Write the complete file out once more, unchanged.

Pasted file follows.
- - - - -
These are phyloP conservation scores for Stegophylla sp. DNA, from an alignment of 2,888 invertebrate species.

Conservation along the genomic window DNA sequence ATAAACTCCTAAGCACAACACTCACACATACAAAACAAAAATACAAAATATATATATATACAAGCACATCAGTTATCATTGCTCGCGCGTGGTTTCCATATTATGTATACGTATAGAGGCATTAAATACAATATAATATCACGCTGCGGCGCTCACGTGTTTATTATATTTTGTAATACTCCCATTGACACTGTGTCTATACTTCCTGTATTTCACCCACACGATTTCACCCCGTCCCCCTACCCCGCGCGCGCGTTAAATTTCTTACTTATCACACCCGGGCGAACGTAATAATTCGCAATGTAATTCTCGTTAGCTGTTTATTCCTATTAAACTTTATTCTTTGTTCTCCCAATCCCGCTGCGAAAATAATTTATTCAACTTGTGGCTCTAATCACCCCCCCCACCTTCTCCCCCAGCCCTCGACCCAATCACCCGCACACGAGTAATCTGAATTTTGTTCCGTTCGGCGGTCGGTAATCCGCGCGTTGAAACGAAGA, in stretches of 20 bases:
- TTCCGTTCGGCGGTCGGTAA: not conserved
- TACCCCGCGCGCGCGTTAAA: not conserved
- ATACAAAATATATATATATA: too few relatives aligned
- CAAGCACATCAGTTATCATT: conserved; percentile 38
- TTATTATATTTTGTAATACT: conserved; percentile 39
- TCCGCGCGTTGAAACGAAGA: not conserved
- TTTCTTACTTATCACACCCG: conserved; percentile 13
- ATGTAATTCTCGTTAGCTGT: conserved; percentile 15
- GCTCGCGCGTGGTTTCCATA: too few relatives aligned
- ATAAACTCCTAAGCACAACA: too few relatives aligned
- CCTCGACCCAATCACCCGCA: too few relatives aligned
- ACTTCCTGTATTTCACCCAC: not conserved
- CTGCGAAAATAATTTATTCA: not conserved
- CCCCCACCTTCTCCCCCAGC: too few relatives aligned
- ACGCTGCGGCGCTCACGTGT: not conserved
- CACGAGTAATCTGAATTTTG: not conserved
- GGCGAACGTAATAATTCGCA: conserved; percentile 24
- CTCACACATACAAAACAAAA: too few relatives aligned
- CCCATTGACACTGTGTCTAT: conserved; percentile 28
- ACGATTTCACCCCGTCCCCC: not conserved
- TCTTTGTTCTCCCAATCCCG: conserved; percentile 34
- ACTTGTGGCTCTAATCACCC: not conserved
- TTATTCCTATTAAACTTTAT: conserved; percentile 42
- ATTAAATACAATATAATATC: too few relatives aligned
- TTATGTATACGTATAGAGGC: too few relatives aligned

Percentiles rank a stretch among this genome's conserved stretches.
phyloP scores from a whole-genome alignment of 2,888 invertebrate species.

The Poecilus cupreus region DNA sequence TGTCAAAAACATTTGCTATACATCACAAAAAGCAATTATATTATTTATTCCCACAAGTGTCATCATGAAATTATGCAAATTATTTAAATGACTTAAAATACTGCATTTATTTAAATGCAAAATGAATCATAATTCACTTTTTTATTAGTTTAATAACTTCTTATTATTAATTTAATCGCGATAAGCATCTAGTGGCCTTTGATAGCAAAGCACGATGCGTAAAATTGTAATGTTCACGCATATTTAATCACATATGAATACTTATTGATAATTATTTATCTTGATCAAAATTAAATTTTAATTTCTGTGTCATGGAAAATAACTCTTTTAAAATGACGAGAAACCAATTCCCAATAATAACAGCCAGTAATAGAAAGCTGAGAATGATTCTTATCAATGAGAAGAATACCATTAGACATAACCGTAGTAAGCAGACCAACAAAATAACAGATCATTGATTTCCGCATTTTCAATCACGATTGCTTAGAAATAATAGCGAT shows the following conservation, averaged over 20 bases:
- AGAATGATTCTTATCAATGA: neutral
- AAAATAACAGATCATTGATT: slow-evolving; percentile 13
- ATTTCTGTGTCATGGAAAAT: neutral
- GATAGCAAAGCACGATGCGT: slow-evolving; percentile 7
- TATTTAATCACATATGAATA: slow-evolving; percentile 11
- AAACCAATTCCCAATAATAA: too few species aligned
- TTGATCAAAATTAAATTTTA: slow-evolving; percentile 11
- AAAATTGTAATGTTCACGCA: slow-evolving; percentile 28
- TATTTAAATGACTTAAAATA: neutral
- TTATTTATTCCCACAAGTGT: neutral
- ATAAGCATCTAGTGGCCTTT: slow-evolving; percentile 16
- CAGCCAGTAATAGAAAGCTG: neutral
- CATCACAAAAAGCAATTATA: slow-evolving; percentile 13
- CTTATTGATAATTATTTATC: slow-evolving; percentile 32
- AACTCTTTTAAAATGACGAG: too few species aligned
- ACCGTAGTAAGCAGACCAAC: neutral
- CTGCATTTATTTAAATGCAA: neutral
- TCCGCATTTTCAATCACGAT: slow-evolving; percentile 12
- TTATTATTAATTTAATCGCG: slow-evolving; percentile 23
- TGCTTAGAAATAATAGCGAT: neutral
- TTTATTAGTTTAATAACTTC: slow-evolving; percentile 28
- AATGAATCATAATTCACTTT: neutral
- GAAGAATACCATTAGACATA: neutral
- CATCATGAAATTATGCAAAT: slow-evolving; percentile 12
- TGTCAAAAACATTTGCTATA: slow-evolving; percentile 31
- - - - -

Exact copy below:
These are phyloP conservation scores for Stegophylla sp. DNA, from an alignment of 2,888 invertebrate species.

Conservation along the genomic window DNA sequence ATAAACTCCTAAGCACAACACTCACACATACAAAACAAAAATACAAAATATATATATATACAAGCACATCAGTTATCATTGCTCGCGCGTGGTTTCCATATTATGTATACGTATAGAGGCATTAAATACAATATAATATCACGCTGCGGCGCTCACGTGTTTATTATATTTTGTAATACTCCCATTGACACTGTGTCTATACTTCCTGTATTTCACCCACACGATTTCACCCCGTCCCCCTACCCCGCGCGCGCGTTAAATTTCTTACTTATCACACCCGGGCGAACGTAATAATTCGCAATGTAATTCTCGTTAGCTGTTTATTCCTATTAAACTTTATTCTTTGTTCTCCCAATCCCGCTGCGAAAATAATTTATTCAACTTGTGGCTCTAATCACCCCCCCCACCTTCTCCCCCAGCCCTCGACCCAATCACCCGCACACGAGTAATCTGAATTTTGTTCCGTTCGGCGGTCGGTAATCCGCGCGTTGAAACGAAGA, in stretches of 20 bases:
- TTCCGTTCGGCGGTCGGTAA: not conserved
- TACCCCGCGCGCGCGTTAAA: not conserved
- ATACAAAATATATATATATA: too few relatives aligned
- CAAGCACATCAGTTATCATT: conserved; percentile 38
- TTATTATATTTTGTAATACT: conserved; percentile 39
- TCCGCGCGTTGAAACGAAGA: not conserved
- TTTCTTACTTATCACACCCG: conserved; percentile 13
- ATGTAATTCTCGTTAGCTGT: conserved; percentile 15
- GCTCGCGCGTGGTTTCCATA: too few relatives aligned
- ATAAACTCCTAAGCACAACA: too few relatives aligned
- CCTCGACCCAATCACCCGCA: too few relatives aligned
- ACTTCCTGTATTTCACCCAC: not conserved
- CTGCGAAAATAATTTATTCA: not conserved
- CCCCCACCTTCTCCCCCAGC: too few relatives aligned
- ACGCTGCGGCGCTCACGTGT: not conserved
- CACGAGTAATCTGAATTTTG: not conserved
- GGCGAACGTAATAATTCGCA: conserved; percentile 24
- CTCACACATACAAAACAAAA: too few relatives aligned
- CCCATTGACACTGTGTCTAT: conserved; percentile 28
- ACGATTTCACCCCGTCCCCC: not conserved
- TCTTTGTTCTCCCAATCCCG: conserved; percentile 34
- ACTTGTGGCTCTAATCACCC: not conserved
- TTATTCCTATTAAACTTTAT: conserved; percentile 42
- ATTAAATACAATATAATATC: too few relatives aligned
- TTATGTATACGTATAGAGGC: too few relatives aligned

Percentiles rank a stretch among this genome's conserved stretches.
phyloP scores from a whole-genome alignment of 2,888 invertebrate species.

The Poecilus cupreus region DNA sequence TGTCAAAAACATTTGCTATACATCACAAAAAGCAATTATATTATTTATTCCCACAAGTGTCATCATGAAATTATGCAAATTATTTAAATGACTTAAAATACTGCATTTATTTAAATGCAAAATGAATCATAATTCACTTTTTTATTAGTTTAATAACTTCTTATTATTAATTTAATCGCGATAAGCATCTAGTGGCCTTTGATAGCAAAGCACGATGCGTAAAATTGTAATGTTCACGCATATTTAATCACATATGAATACTTATTGATAATTATTTATCTTGATCAAAATTAAATTTTAATTTCTGTGTCATGGAAAATAACTCTTTTAAAATGACGAGAAACCAATTCCCAATAATAACAGCCAGTAATAGAAAGCTGAGAATGATTCTTATCAATGAGAAGAATACCATTAGACATAACCGTAGTAAGCAGACCAACAAAATAACAGATCATTGATTTCCGCATTTTCAATCACGATTGCTTAGAAATAATAGCGAT shows the following conservation, averaged over 20 bases:
- AGAATGATTCTTATCAATGA: neutral
- AAAATAACAGATCATTGATT: slow-evolving; percentile 13
- ATTTCTGTGTCATGGAAAAT: neutral
- GATAGCAAAGCACGATGCGT: slow-evolving; percentile 7
- TATTTAATCACATATGAATA: slow-evolving; percentile 11
- AAACCAATTCCCAATAATAA: too few species aligned
- TTGATCAAAATTAAATTTTA: slow-evolving; percentile 11
- AAAATTGTAATGTTCACGCA: slow-evolving; percentile 28
- TATTTAAATGACTTAAAATA: neutral
- TTATTTATTCCCACAAGTGT: neutral
- ATAAGCATCTAGTGGCCTTT: slow-evolving; percentile 16
- CAGCCAGTAATAGAAAGCTG: neutral
- CATCACAAAAAGCAATTATA: slow-evolving; percentile 13
- CTTATTGATAATTATTTATC: slow-evolving; percentile 32
- AACTCTTTTAAAATGACGAG: too few species aligned
- ACCGTAGTAAGCAGACCAAC: neutral
- CTGCATTTATTTAAATGCAA: neutral
- TCCGCATTTTCAATCACGAT: slow-evolving; percentile 12
- TTATTATTAATTTAATCGCG: slow-evolving; percentile 23
- TGCTTAGAAATAATAGCGAT: neutral
- TTTATTAGTTTAATAACTTC: slow-evolving; percentile 28
- AATGAATCATAATTCACTTT: neutral
- GAAGAATACCATTAGACATA: neutral
- CATCATGAAATTATGCAAAT: slow-evolving; percentile 12
- TGTCAAAAACATTTGCTATA: slow-evolving; percentile 31